I’ve always been fascinated with finding hidden messages/sprites and other assets within games, either via a particular SYS call, or via hacking with an Action Replay cartridge. It was ever since I was given a SYS call which pulled up a demo called “Daring Dots” by Ash and Dave, which was hidden away in their Fruitbank game and when my friend Jason Kelk gave me a SYS call which pulled up the complete intro sequence to his Reaxion game when Commodore Format froze it just after a particular effect had ran.
Then there was the famous “Trap” demo tucked away in the game of the same name by Tony Crowther. The hidden messages within the Ocean Loader before a game fully loaded in. There were many, a good few we have documented here:
As well tales of unused sprites/assets in Paperboy on the C64:
If it wasn’t in a desperate way of filling up space, it was leaving left overs behind due to a lack of space (which was the case with Paperboy anyway).
A recent part of my weird “curiosity” has been looking back at the previews and demos which companies gave to magazines to put on their covermounts back in the day.
I have found that in some instances, demos come with some extra screens and bits tucked away (or even plain on show). There are potentially tunes in the previews which are not used in the final version – two examples of which I found recently with the Flying Shark demo from Commodore User magazine and also from Nobby The Aardvark from Commodore Format.
There are instances where the preview has looked fairly different to the final version. The very well known example is of course R-Type which CVG released, which was infact a completely different development to the final version that surfaced – which you can read more about here:
Another more recent finding with visible differences has been with Dragon Ninja’s demo from ACE magazine – containing a rather different main character sprite than the final version, as well as a completely different score panel and position. See below for the comparison!…
But what I have enjoyed far more is discovering that some previews contain far more than they should have done. Pretty much giving away the entire full game, just with only certain small segments unlocked to create the illusion of a “preview”.
My first discovery of such a thing was with the Arnie 2 preview on Commodore Format. The preview was a small segment of Level 1, before it cut away with a “Buy the game if you like it… blah blah…” type screen. Several months after the preview and game was released, one of the magazines produced an interesting tip which showed how you could exploit a flaw in the background graphics to slip past a barb wired fence at the very start to then just edge round a corner to complete the first level.
I didn’t have the full game, as I really hated the sequel compared to the first game, but I just wondered what would happen if I tried the tip on the preview. Would it crash?… What would it do? … To my shock and surprise, the level was completed and I was suddenly playing Level 2!! The programmer had practically given the entire game away and just locked down specific parts. The second level was fairly glitchy, and you randomly died – but with cheats enabled – you could go all the way to the end of the game and complete it. Only the rocket at the end was missing, but you could still shoot where it was and get the congrats message.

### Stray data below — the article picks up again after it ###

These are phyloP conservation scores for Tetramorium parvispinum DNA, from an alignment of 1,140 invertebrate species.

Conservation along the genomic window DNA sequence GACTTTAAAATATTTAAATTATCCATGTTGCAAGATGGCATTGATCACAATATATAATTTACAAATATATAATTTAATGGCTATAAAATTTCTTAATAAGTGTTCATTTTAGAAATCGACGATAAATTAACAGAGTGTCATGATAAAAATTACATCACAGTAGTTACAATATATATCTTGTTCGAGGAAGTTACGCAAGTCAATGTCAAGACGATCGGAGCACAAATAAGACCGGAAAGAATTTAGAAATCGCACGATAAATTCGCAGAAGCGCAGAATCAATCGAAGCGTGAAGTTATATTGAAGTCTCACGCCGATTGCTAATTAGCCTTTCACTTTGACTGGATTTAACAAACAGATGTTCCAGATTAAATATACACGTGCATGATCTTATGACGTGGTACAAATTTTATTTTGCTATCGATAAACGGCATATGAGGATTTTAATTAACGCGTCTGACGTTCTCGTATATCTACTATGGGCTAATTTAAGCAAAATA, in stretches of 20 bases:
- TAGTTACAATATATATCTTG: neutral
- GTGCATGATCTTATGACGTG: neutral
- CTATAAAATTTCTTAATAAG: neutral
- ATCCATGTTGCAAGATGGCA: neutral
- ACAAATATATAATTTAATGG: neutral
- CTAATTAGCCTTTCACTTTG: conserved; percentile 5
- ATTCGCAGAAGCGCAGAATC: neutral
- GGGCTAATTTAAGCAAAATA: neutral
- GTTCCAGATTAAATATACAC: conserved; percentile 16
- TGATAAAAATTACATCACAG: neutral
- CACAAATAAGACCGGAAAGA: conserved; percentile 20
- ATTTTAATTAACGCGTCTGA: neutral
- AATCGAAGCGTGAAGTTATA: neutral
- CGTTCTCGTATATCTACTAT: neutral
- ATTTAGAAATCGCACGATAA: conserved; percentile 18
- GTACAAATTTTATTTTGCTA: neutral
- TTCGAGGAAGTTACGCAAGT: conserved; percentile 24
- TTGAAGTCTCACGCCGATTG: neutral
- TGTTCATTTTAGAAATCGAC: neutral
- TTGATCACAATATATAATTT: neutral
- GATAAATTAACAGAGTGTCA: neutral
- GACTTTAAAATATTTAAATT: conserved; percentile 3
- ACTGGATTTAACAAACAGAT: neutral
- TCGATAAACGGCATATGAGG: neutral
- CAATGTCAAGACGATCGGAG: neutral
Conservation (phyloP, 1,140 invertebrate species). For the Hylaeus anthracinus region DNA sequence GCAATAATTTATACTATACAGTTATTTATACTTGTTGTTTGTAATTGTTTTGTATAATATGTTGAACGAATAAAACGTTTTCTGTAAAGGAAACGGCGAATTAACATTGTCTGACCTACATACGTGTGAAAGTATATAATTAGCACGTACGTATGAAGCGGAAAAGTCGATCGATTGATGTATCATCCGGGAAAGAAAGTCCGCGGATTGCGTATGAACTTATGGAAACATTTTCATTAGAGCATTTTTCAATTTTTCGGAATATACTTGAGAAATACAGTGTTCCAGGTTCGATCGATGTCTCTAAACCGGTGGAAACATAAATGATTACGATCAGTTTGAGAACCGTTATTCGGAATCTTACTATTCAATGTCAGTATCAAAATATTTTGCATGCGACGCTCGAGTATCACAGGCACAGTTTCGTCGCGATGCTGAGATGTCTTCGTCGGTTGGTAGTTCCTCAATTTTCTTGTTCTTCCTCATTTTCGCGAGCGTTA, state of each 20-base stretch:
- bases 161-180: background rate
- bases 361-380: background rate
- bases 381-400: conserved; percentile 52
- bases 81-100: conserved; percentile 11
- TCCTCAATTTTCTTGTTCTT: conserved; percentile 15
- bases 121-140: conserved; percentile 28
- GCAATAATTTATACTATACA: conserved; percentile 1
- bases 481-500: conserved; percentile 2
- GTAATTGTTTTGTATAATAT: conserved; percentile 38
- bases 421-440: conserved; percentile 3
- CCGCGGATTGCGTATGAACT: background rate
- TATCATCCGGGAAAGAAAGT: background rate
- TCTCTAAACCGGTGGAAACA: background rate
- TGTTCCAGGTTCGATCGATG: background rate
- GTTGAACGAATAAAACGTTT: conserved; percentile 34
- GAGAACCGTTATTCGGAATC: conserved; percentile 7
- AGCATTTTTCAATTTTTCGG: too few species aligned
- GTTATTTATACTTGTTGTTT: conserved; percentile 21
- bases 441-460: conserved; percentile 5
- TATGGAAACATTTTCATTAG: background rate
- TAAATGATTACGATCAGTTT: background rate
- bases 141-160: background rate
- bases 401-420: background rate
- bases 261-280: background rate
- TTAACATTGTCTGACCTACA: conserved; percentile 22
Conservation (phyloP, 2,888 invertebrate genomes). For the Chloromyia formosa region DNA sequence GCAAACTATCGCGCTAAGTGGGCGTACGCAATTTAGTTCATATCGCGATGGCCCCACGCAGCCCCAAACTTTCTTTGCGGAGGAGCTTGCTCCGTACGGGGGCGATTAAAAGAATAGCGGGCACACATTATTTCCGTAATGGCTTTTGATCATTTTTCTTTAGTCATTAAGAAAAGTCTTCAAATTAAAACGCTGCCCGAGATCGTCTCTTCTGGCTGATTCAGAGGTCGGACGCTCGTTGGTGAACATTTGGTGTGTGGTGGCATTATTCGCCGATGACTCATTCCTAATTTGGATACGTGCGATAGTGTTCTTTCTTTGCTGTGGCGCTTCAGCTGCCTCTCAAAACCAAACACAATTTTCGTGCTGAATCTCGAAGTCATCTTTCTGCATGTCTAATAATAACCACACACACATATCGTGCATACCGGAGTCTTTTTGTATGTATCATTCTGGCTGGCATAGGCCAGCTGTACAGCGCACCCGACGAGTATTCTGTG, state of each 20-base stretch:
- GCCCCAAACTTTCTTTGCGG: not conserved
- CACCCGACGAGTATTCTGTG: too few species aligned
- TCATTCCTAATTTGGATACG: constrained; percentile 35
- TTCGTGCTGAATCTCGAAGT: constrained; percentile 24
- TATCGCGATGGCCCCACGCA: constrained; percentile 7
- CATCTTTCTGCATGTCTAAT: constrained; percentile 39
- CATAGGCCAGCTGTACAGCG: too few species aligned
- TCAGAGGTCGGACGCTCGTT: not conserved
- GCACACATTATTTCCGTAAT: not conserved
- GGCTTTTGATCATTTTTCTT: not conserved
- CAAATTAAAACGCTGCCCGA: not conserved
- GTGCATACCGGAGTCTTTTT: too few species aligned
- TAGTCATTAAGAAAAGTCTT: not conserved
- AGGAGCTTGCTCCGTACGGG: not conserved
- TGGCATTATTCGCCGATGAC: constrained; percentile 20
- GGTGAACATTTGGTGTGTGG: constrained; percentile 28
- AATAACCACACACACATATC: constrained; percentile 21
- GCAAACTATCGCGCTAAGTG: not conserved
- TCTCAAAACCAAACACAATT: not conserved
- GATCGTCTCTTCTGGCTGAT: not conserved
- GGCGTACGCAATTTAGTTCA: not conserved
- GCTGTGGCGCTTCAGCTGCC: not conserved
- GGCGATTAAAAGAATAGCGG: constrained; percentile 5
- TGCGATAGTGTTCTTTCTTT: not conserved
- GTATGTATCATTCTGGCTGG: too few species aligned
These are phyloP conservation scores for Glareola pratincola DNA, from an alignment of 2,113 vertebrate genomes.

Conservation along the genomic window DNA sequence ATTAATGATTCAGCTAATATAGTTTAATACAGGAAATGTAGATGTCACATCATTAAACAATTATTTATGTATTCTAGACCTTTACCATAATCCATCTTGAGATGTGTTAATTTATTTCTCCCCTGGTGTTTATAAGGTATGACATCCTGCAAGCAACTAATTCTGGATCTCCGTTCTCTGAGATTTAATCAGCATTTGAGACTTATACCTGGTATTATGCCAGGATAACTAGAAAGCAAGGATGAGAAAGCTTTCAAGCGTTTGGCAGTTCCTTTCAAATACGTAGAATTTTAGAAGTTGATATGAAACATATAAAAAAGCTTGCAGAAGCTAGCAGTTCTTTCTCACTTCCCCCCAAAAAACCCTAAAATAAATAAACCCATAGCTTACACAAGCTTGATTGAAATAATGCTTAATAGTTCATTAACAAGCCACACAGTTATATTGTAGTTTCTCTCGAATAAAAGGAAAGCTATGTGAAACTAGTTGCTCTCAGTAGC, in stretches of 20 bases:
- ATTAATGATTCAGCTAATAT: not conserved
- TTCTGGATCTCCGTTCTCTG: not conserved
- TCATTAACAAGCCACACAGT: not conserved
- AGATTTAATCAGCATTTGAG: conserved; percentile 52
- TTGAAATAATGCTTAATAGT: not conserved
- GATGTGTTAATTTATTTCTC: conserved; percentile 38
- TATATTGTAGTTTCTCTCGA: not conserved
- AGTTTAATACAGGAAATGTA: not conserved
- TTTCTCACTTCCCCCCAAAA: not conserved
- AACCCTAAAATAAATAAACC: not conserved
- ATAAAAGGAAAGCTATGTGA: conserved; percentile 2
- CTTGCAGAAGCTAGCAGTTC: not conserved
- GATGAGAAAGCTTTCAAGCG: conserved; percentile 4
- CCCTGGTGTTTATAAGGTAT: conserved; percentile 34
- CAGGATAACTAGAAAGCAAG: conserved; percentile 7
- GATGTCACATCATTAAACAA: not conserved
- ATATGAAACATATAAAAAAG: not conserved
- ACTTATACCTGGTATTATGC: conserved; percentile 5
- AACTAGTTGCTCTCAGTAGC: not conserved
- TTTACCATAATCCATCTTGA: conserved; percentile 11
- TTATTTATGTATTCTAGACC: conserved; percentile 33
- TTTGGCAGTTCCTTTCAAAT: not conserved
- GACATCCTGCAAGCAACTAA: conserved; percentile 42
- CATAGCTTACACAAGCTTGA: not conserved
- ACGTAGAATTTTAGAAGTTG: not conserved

I hadn’t really discovered anything similar since then, apart from some half finished extra levels in Fuzzball’s demo for GTW. But then recently I learnt of a demo of Bubble Bobble which was given away on ACE magazine’s covermount. Infamously ACE had accidently given away the full version of the Spectrum version on the same tape, but luckily recalled most tapes before too many copies sneaked out. However, I had wondered if the C64 demo was much different to the final game as I had never seen a demo of the game before.
Stephen (Mort) Stuttard kindly dug out the TAP image of the game and I took a look. Initially there was nothing obviously different – sound, graphics and the 5 levels in the preview were exactly like the final game. However, oddly the levels were out of sequence – they jumped from 1, 5, 8, 10, 15. Was there a possibility of the other levels being tucked away?
I passed the preview over to Vinny (C64endings) Mainolfi, who has been prolifically hacking various games over the past 6 months or so and producing some excellent crazy hacks to extend the life of games which had otherwise ran out of life. I knew that he would be able to discover if there was more to this preview, and he didn’t disappoint!
After a bit of hacking around, Vinny discovered that pretty much all 100 levels are tucked away in the game. Below is a screenshot of the last level from the preview. At present a bit more work is required to get a full game working, as the characters are jumping randomly – but at the moment I can now set pokes to set the 5 levels to be whatever I want. When I have a bit more time, I hope to compare levels more closely to the final game to see if there is much (if any) difference.
It is pretty awesome to think that many people who had the preview, in fact had a near enough complete game without ever realising. Had the crackers at the time realised this, then it could have caused a bit of a stir 24 years ago. The awesome creator of the game was probably rushed, and didn’t have chance to strip assets – and maybe the jumping of the characters is part of a protection measure which was done quickly. It doesn’t matter – no-one found out until now 🙂
The discovery (thanks to Vinny Mainolfi) has stirred my interest into finding out if other previews also have more content tucked away, and so another job on the list to dig out some old covermounts! Vinny had better get ready for some more files going over his way! 😉